DDx

Diagnostic Considerations

In addition to the conditions listed in the differential diagnosis, other problems to be considered include the following:

Differential Diagnoses

 

Workup

Laboratory Studies

When a germ cell malignancy is suspected, tumor markers should be assessed prior to surgery. If the diagnosis is made after resection, marker studies should be performed as soon as possible thereafter. When tumor marker findings are positive, they should be monitored before each cycle of chemotherapy to determine the response to therapy and check for relapse.

Alpha-fetoprotein (AFP) is present in tumors with the following histologic features:

  • Fetal liver or endodermal sinus tumor elements
  • Embryonic carcinoma
  • Endodermal sinus tumor
  • Teratoma

Beta–human chorionic gonadotropin (β-HCG) is present in tumors with the following histologic features:

  • Embryonal carcinoma
  • Choriocarcinoma
  • Teratoma

The lactate dehydrogenase (LDH) isoenzyme LDH-1 is present in many tumors with the histologic features of an endodermal sinus tumor.

Once the diagnosis has been histologically confirmed, and if chemotherapy is needed, the following tests should be performed:

  • Complete blood count (CBC), differential, and platelet count
  • Glomerular filtration rate (GFR) or creatinine clearance rate - These are used to establish baseline renal function prior to platinum-based chemotherapy
  • Uric acid levels - These are used are used to assess the added risk from tumor lysis
  • Liver function tests - These include assessment of bilirubin, alkaline phosphatase, alanine aminotransferase, total protein, and albumin levels; they are used to assess possible metastases and determine baseline results prior to chemotherapy
  • Electrolytes, calcium, and magnesium levels - These should be monitored daily during chemotherapy, and deficiencies should be treated with supplements or changes in intravenous therapy

Imaging Studies

Diagnostic imaging is an essential part of initial staging, monitoring the response to therapy, and detecting relapse. Different modalities are appropriate at different points in the therapeutic course.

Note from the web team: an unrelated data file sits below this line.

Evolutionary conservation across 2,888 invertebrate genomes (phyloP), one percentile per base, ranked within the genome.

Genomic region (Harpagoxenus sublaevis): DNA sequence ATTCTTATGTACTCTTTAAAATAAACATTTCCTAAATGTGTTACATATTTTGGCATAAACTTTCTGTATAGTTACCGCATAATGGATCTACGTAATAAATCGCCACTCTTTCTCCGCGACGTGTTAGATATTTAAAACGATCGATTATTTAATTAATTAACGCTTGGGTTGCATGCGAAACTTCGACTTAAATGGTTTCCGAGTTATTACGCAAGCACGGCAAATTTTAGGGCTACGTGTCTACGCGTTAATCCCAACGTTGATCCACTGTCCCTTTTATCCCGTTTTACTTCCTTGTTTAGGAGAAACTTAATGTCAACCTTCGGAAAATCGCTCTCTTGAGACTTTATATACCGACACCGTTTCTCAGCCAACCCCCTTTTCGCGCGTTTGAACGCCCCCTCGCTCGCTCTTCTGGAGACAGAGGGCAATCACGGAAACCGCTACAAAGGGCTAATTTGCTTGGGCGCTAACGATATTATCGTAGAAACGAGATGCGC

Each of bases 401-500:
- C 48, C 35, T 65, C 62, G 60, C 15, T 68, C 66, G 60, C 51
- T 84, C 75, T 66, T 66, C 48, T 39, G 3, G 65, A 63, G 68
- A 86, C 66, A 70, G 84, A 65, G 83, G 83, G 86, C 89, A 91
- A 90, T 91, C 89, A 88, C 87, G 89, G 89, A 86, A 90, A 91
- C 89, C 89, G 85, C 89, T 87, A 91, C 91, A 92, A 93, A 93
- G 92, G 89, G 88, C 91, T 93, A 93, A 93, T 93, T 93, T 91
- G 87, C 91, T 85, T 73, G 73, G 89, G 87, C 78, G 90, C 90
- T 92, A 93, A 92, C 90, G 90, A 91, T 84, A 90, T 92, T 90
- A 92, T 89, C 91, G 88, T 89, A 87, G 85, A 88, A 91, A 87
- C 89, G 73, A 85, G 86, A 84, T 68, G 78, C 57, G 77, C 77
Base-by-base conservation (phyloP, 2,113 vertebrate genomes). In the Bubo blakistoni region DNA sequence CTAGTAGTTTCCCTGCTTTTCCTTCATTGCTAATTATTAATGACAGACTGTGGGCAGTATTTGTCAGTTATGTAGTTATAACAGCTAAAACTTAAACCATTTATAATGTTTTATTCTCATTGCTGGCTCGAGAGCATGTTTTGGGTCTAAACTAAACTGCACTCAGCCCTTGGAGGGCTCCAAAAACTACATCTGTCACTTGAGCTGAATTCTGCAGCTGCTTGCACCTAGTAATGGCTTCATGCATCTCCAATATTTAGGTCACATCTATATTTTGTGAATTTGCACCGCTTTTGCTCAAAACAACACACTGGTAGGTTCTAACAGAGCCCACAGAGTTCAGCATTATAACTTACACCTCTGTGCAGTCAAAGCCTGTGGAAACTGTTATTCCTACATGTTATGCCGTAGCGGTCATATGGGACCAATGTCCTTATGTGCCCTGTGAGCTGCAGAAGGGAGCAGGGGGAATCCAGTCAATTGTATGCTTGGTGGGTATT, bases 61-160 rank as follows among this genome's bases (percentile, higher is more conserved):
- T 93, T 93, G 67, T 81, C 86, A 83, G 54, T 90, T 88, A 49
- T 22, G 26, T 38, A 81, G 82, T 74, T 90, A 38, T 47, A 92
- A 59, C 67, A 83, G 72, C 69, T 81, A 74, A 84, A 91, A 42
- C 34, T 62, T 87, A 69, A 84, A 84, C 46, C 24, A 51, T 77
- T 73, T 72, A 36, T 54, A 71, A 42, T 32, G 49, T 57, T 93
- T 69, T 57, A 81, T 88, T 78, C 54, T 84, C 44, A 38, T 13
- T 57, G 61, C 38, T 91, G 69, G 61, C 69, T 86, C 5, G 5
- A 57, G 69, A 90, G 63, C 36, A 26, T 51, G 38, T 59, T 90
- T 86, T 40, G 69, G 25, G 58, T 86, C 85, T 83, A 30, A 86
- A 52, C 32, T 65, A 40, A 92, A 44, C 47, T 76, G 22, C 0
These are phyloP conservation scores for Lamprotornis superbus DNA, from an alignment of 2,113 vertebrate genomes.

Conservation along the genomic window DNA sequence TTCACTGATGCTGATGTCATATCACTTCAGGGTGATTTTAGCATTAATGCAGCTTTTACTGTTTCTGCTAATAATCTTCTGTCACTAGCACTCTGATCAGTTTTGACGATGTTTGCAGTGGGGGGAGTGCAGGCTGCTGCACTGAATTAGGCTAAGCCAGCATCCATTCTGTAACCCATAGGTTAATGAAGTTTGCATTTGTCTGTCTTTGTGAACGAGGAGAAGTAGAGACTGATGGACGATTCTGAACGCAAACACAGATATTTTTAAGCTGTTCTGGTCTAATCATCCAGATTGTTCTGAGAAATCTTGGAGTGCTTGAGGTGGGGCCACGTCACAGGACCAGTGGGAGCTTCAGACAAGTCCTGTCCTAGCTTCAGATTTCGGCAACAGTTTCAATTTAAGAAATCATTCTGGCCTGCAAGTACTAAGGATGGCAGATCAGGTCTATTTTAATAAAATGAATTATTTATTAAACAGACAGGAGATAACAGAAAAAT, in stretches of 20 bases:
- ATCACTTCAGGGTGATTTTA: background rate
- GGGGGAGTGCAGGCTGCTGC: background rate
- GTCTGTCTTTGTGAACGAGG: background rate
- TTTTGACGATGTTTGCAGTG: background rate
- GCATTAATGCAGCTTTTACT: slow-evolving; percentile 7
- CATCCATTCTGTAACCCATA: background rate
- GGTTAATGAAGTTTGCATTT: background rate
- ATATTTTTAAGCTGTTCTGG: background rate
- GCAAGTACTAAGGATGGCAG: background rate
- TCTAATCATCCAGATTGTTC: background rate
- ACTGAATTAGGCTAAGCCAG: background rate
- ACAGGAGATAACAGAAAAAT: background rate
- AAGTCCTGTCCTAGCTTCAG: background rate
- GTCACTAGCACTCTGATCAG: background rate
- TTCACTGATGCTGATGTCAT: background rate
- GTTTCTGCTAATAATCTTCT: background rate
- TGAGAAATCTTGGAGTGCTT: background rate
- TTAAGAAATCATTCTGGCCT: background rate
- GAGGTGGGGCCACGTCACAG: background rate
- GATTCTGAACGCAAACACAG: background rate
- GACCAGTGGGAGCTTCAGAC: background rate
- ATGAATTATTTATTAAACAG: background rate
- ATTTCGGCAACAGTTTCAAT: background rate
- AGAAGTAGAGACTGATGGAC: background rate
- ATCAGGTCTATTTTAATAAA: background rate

Chest radiography may be used at diagnosis to detect metastasis.

Computed tomography (CT) of the abdomen and pelvis is essential for the staging of abdominal and pelvic tumors at presentation.[32] Follow-up studies may be performed after the third course of chemotherapy, at the conclusion of induction therapy, and at the conclusion of maintenance therapy to monitor the response. CT is needed at relapse to determine the extent and location of the disease.

Magnetic resonance imaging (MRI) of the abdomen and pelvis may be substituted for CT.[32] If so, it should be used throughout therapy to maintain consistency in imaging studies. Yamaoka et al reported that among ovarian teratomas, mature tumors had imaging appearances typical of sebaceous fluid, whereas immature teratomas had multiple foci of fat as well as simple fluid-containing cysts.[33] MRI has also been used to characterize cardiac tumors.[34]

At diagnosis, chest CT is necessary to evaluate the presence and extent of metastatic disease that originates in the abdomen or pelvis. If a thoracic primary tumor is present, CT is used to assess the location and extent of the primary disease.

Bone scanning is a nuclear medicine test that is used to detect metastatic disease. It should be performed at presentation, as well as after the third course of chemotherapy, at the conclusion of induction therapy, and at the conclusion of maintenance therapy.

The remaining tests are optional and may be used as the clinical situation dictates.

CT or MRI of the brain should be performed whenever brain metastases are suspected.

Ultrasonography (US) of the abdomen and pelvis may aid in the detection of ovarian tumor spread and in monitoring certain masses without the risk of ionizing radiation. Testicular US may be useful for detecting microliths in testes contralateral to known tumors. These findings signify a high likelihood of neoplasia in situ.

Fluorodeoxyglucose (FDG) positron emission tomography (PET) appears to be most useful in the detection of relapse because other modalities cannot be used to detect the activity of the disease. The presence of elevated tumor marker levels, without the depiction of new disease on CT or MRI, is an indication for FDG-PET.

Other Tests

Pulmonary function studies, including diffusing capacity tests, are used to establish baseline function and determine the risk of bleomycin toxicity.

Brainstem auditory evoked responses (BAERs) or audiograms are assessed, depending on the patient's age, to establish baseline values prior to platinum-based chemotherapy.

Because germ cell tumors may be associated with chromosomal abnormalities (eg, Klinefelter syndrome[23] and mediastinal germ cell tumors), genetic screening is advisable in many cases.[35]

Histologic Findings